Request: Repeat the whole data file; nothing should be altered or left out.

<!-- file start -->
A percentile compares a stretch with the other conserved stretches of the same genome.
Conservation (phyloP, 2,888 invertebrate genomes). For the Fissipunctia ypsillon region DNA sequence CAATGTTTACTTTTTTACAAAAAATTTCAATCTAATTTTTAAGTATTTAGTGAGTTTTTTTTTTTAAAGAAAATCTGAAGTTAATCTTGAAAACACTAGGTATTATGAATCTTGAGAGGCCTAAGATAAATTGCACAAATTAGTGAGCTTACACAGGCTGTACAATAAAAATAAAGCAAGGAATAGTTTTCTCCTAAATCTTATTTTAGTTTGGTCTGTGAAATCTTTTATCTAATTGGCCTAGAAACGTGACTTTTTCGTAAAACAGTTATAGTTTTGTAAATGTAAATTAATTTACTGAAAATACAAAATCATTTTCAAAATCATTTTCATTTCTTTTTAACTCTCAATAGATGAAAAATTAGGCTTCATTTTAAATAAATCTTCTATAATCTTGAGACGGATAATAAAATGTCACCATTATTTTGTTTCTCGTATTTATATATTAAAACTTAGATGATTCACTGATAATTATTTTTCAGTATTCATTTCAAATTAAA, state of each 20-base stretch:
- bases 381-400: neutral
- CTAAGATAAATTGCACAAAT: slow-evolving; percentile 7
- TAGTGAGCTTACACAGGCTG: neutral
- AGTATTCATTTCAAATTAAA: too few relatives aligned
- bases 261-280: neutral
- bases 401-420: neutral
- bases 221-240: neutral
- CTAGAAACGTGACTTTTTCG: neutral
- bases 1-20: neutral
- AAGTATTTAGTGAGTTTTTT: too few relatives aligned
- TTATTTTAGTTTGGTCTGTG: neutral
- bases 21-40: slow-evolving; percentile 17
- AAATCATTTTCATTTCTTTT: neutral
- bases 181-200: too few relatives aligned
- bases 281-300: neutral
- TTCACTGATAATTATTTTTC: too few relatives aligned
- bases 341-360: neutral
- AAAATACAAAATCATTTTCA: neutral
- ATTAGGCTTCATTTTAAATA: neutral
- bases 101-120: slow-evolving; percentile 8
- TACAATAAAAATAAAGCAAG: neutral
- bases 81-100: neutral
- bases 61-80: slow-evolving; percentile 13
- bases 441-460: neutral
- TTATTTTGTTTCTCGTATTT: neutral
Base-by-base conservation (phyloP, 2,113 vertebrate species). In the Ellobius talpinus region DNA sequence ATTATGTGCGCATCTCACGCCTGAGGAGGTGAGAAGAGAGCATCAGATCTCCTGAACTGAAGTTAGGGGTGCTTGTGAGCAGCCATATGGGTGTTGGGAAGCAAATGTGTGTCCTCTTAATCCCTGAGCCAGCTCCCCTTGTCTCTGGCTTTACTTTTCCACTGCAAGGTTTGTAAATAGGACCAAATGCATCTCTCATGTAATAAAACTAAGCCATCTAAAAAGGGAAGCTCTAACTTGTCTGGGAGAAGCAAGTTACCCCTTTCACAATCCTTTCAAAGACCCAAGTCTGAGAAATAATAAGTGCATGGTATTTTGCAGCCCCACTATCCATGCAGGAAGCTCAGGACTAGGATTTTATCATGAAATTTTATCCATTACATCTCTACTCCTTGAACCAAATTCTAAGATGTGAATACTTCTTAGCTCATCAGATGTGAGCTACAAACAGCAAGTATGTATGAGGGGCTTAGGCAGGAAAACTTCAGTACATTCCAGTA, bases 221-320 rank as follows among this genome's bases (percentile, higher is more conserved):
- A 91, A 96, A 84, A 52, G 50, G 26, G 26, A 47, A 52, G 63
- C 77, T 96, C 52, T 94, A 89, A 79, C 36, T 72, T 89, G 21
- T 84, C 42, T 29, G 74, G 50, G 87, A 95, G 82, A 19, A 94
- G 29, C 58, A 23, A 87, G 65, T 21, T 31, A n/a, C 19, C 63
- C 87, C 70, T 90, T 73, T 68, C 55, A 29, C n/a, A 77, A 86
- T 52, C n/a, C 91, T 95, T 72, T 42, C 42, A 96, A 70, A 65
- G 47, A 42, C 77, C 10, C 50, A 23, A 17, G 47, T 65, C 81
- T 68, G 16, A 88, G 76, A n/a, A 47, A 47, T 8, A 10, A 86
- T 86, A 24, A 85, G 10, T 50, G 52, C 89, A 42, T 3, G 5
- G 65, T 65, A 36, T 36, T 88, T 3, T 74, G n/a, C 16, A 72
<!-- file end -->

A percentile compares a stretch with the other conserved stretches of the same genome.
Conservation (phyloP, 2,888 invertebrate genomes). For the Fissipunctia ypsillon region DNA sequence CAATGTTTACTTTTTTACAAAAAATTTCAATCTAATTTTTAAGTATTTAGTGAGTTTTTTTTTTTAAAGAAAATCTGAAGTTAATCTTGAAAACACTAGGTATTATGAATCTTGAGAGGCCTAAGATAAATTGCACAAATTAGTGAGCTTACACAGGCTGTACAATAAAAATAAAGCAAGGAATAGTTTTCTCCTAAATCTTATTTTAGTTTGGTCTGTGAAATCTTTTATCTAATTGGCCTAGAAACGTGACTTTTTCGTAAAACAGTTATAGTTTTGTAAATGTAAATTAATTTACTGAAAATACAAAATCATTTTCAAAATCATTTTCATTTCTTTTTAACTCTCAATAGATGAAAAATTAGGCTTCATTTTAAATAAATCTTCTATAATCTTGAGACGGATAATAAAATGTCACCATTATTTTGTTTCTCGTATTTATATATTAAAACTTAGATGATTCACTGATAATTATTTTTCAGTATTCATTTCAAATTAAA, state of each 20-base stretch:
- bases 381-400: neutral
- CTAAGATAAATTGCACAAAT: slow-evolving; percentile 7
- TAGTGAGCTTACACAGGCTG: neutral
- AGTATTCATTTCAAATTAAA: too few relatives aligned
- bases 261-280: neutral
- bases 401-420: neutral
- bases 221-240: neutral
- CTAGAAACGTGACTTTTTCG: neutral
- bases 1-20: neutral
- AAGTATTTAGTGAGTTTTTT: too few relatives aligned
- TTATTTTAGTTTGGTCTGTG: neutral
- bases 21-40: slow-evolving; percentile 17
- AAATCATTTTCATTTCTTTT: neutral
- bases 181-200: too few relatives aligned
- bases 281-300: neutral
- TTCACTGATAATTATTTTTC: too few relatives aligned
- bases 341-360: neutral
- AAAATACAAAATCATTTTCA: neutral
- ATTAGGCTTCATTTTAAATA: neutral
- bases 101-120: slow-evolving; percentile 8
- TACAATAAAAATAAAGCAAG: neutral
- bases 81-100: neutral
- bases 61-80: slow-evolving; percentile 13
- bases 441-460: neutral
- TTATTTTGTTTCTCGTATTT: neutral
Base-by-base conservation (phyloP, 2,113 vertebrate species). In the Ellobius talpinus region DNA sequence ATTATGTGCGCATCTCACGCCTGAGGAGGTGAGAAGAGAGCATCAGATCTCCTGAACTGAAGTTAGGGGTGCTTGTGAGCAGCCATATGGGTGTTGGGAAGCAAATGTGTGTCCTCTTAATCCCTGAGCCAGCTCCCCTTGTCTCTGGCTTTACTTTTCCACTGCAAGGTTTGTAAATAGGACCAAATGCATCTCTCATGTAATAAAACTAAGCCATCTAAAAAGGGAAGCTCTAACTTGTCTGGGAGAAGCAAGTTACCCCTTTCACAATCCTTTCAAAGACCCAAGTCTGAGAAATAATAAGTGCATGGTATTTTGCAGCCCCACTATCCATGCAGGAAGCTCAGGACTAGGATTTTATCATGAAATTTTATCCATTACATCTCTACTCCTTGAACCAAATTCTAAGATGTGAATACTTCTTAGCTCATCAGATGTGAGCTACAAACAGCAAGTATGTATGAGGGGCTTAGGCAGGAAAACTTCAGTACATTCCAGTA, bases 221-320 rank as follows among this genome's bases (percentile, higher is more conserved):
- A 91, A 96, A 84, A 52, G 50, G 26, G 26, A 47, A 52, G 63
- C 77, T 96, C 52, T 94, A 89, A 79, C 36, T 72, T 89, G 21
- T 84, C 42, T 29, G 74, G 50, G 87, A 95, G 82, A 19, A 94
- G 29, C 58, A 23, A 87, G 65, T 21, T 31, A n/a, C 19, C 63
- C 87, C 70, T 90, T 73, T 68, C 55, A 29, C n/a, A 77, A 86
- T 52, C n/a, C 91, T 95, T 72, T 42, C 42, A 96, A 70, A 65
- G 47, A 42, C 77, C 10, C 50, A 23, A 17, G 47, T 65, C 81
- T 68, G 16, A 88, G 76, A n/a, A 47, A 47, T 8, A 10, A 86
- T 86, A 24, A 85, G 10, T 50, G 52, C 89, A 42, T 3, G 5
- G 65, T 65, A 36, T 36, T 88, T 3, T 74, G n/a, C 16, A 72